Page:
Zadie Jumpsuits, tattoos, and armpit hair

With summer coming, or rather, with summer here, I’ve been thinking more and more about my armpits. Yes, you read that right.

One of the first things I tried to fully embrace over the years is that I am inevitably very hairy. Besides the curls (which apparently also constituted a subject prone to bullying), the presence of extensive body hair has been commented on and made fun of extensively. Personally, I never had a problem with it, but since childhood I’ve been subject to various procedures – be it razors, laser, waxing, you name it – to get rid of said hair. Since infancy, I heard the proverbial “such nice hands, too bad there’s hair until the knuckles”, or comments on my mustache.

Being socialized as a girl in Western society, and a member of a minority, meant devoting an exorbitant amount of time to conform to certain expectations. Clearly, it’s more than the policing of female bodies which is the issue here: it’s also a white supremacist idea that white womanhood = hairlessness, only less civilized peoples not plucking their body hair. I don’t know enough about the subject to speak about body hair in traditional (= pre Meiji Restoration) Japan, where the issue is conspicuously different, and in addition I mostly want to speak to a Western audience and about my personal experience and thoughts. However, I feel it’s important to point this out as, and I know this may sound shocking to you, the West and especially the English speaking part of it is not the center of the universe.

Coming back to hair, I struggled with this for decades, and I still am, both for the obvious reason of not being a woman, and, philosophically, for the imperialistic implications of hair removal. Every time I think of wearing a dress (which, you know, may happen twice a year) I agonize over whether to wax or not to wax. I stopped removing my arm hair a couple of years ago, and spent the majority of that first summer in long sleeved linen shirts to hide the hair. Now that I’ve stopped waxing the armpits as well, I’m finding excuses not to show my arms above the elbow, a decision which is also enabled by my new massive sleeve tattoo.

It’s not like I care what people think. However, I do care about how my actions and choices make me feel, even when the action has a deliberate motivation I, in principle, agree with. I don’t want to feel bad about making a choice just because this choice aligns with my political agenda. Conversely, I don’t want to take the easy way out which confirms whatever power I am against.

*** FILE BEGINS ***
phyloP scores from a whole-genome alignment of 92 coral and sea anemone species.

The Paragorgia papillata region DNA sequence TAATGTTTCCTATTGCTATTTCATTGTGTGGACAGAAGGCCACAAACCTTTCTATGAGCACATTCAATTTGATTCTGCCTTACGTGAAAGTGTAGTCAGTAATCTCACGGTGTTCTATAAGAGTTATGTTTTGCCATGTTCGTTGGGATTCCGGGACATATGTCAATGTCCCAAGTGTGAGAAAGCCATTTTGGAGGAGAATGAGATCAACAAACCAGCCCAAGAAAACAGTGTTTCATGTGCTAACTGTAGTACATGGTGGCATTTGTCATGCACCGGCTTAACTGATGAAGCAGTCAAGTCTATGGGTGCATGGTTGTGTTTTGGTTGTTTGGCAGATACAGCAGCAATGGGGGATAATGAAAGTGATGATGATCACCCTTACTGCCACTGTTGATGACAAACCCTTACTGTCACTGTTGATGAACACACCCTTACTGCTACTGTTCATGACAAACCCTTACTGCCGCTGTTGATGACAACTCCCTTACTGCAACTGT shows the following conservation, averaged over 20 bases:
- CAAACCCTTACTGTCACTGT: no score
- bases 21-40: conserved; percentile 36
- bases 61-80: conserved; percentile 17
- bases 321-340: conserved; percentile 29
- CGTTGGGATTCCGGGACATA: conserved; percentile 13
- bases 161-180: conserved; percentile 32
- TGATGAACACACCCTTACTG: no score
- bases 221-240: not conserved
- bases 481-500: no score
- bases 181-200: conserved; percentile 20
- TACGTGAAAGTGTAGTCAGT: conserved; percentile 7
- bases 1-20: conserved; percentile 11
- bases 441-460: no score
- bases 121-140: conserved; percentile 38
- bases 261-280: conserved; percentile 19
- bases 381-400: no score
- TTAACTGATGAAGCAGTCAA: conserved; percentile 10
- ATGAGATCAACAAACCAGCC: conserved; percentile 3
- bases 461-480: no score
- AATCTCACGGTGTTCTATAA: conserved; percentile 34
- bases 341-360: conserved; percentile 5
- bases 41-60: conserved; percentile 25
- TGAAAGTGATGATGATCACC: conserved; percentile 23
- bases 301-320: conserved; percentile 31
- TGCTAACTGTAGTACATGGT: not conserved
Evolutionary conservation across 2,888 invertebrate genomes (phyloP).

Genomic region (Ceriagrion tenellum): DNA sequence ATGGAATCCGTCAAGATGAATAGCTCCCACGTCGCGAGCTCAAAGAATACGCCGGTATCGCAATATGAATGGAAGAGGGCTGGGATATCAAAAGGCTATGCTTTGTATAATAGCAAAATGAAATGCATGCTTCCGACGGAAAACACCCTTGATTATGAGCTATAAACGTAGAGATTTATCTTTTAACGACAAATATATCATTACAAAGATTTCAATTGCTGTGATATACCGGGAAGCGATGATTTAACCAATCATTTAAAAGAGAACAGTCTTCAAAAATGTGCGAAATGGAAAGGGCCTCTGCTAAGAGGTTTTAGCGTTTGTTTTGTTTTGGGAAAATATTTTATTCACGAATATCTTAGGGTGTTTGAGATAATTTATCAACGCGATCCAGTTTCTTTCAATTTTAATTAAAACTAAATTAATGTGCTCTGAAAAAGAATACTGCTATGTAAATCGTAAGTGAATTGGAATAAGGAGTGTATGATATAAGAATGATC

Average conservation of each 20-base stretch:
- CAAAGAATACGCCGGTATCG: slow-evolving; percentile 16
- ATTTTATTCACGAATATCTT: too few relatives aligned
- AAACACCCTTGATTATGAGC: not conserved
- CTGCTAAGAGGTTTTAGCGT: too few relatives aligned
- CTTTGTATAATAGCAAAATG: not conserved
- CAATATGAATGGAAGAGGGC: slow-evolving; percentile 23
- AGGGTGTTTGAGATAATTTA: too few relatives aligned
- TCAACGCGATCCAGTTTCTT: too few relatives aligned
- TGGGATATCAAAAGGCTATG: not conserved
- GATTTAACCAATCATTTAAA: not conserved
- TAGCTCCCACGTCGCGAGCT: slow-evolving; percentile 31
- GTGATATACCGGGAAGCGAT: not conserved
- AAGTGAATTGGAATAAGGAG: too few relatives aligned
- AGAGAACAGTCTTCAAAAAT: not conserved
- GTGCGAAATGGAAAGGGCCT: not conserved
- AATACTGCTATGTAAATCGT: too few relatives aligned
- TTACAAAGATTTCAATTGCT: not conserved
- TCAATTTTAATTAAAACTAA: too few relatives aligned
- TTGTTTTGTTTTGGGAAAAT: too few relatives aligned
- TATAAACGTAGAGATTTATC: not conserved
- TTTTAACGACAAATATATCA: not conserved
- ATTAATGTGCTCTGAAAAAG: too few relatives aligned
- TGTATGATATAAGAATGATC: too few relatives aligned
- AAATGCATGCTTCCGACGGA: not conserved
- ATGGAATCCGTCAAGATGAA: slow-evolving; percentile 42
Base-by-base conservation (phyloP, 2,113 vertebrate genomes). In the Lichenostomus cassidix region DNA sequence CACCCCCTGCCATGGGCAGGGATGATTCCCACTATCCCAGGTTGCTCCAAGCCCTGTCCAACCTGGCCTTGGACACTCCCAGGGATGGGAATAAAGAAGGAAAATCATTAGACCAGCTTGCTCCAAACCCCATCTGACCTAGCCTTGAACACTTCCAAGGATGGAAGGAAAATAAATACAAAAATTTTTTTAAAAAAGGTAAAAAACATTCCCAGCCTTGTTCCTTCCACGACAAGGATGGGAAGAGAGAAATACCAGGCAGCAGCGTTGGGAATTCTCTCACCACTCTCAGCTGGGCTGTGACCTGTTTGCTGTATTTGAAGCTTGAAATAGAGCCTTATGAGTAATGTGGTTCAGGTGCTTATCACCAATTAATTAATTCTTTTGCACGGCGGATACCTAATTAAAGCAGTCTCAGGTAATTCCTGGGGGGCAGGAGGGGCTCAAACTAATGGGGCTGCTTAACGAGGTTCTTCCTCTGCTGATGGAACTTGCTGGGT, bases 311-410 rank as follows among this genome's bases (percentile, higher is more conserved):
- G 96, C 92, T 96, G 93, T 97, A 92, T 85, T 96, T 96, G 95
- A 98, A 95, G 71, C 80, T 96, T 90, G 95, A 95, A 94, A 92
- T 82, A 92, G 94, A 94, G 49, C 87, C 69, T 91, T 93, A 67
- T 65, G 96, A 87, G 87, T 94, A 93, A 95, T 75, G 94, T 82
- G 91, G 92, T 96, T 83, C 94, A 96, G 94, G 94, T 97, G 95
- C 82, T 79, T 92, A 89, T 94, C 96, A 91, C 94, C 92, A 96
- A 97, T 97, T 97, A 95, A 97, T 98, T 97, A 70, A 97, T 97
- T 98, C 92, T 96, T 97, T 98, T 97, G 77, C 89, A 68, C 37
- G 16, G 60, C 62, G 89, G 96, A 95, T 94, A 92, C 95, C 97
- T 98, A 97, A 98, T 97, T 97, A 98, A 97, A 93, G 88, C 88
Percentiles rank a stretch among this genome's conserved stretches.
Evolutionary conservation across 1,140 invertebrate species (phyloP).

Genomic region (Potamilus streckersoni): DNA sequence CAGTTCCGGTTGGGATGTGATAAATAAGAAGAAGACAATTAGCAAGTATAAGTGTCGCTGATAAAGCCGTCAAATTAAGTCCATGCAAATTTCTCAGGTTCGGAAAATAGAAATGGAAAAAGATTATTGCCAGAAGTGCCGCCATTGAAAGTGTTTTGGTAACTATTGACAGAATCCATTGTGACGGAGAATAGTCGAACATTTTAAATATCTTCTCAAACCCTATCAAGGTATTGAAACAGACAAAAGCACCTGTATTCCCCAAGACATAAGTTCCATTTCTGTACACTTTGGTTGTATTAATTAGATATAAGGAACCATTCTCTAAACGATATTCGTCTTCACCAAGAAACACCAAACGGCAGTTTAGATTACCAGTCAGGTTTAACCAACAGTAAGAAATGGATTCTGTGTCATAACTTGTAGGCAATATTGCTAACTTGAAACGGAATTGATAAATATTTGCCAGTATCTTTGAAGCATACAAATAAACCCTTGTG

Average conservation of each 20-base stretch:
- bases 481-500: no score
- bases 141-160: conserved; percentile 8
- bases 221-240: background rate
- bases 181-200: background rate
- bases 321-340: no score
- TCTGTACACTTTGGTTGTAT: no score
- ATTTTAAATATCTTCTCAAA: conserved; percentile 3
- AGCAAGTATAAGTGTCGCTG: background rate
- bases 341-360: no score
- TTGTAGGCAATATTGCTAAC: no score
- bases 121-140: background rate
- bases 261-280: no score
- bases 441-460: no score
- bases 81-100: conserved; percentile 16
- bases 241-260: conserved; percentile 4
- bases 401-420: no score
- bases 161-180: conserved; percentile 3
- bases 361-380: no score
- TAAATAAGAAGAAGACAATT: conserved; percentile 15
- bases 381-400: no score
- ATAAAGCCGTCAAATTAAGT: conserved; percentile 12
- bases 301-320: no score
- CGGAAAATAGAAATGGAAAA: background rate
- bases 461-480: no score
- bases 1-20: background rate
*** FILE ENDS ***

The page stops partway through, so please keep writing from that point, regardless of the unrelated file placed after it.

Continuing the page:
I’m not looking for advice here. I’m merely stating how this has been a struggle for me because I think that even if you are a woman, this may resonate with you. Any person should be free to remove their hair, or not, if they wish to, without any expectations from society to do it one way or the other.

Please enjoy these pictures of a Zadie Jumpsuit I made two years ago, in Tercel twill, which I hacked to sleeveless, and my new Kannon Bosatsu tattoo (still unfinished) by the super talented Ichibay. Ah, please also enjoy my rendition of Blue Steel, haha!

5 thoughts on “Zadie Jumpsuits, tattoos, and armpit hair”

  1. I know how you feel. I also am a rather hairly women. In my youth, I was very much ashamed about my hairy body. I wax reguraly, not because I want to, but because I hate all this haar.

  2. My mother never removed any body hair, and discovering that it was not only idealized but EXPECTED was a very harsh awakening for me when I hit high school. I feel every word you say. I don’t care if you do or don’t, I just don’t want to be forced to conform. 😢

  3. Thank you so much for writing this. I, myself, have more hair than my husband. I was also bullied when I was a child for my very dark hair and have also been subjected to wax, laser hair removal, electrolysis, epillation, you name it.

    I initially stopped shaving to see if it would clear up a skin condition and, when it did, I refused to start shaving again except for the odd occasion — I even found a swimsuit that makes me feel comfortable when I’ve not shaved (oh legsuit, my hero) so I didn’t have to shave for our regular trips to the local swimming pool.

    Though I’m also struggling with the to-shave-or-not-to-shave debate occasionally when I’m dressing up. Part of me wants to go full femme and be told my everyone how pretty I look — but part of me wants to scream in the face of the ridiculous social norms that say that one needs to be hairless to be pretty in the first place. Consequently, I’ve all but stopped dressing up in traditionally feminine clothes — and that’s disappointing, too.

    It’s wonderful for me to know I’m not alone — this’ll be the summer than I’ll rock my “manly” legs with a sundress.

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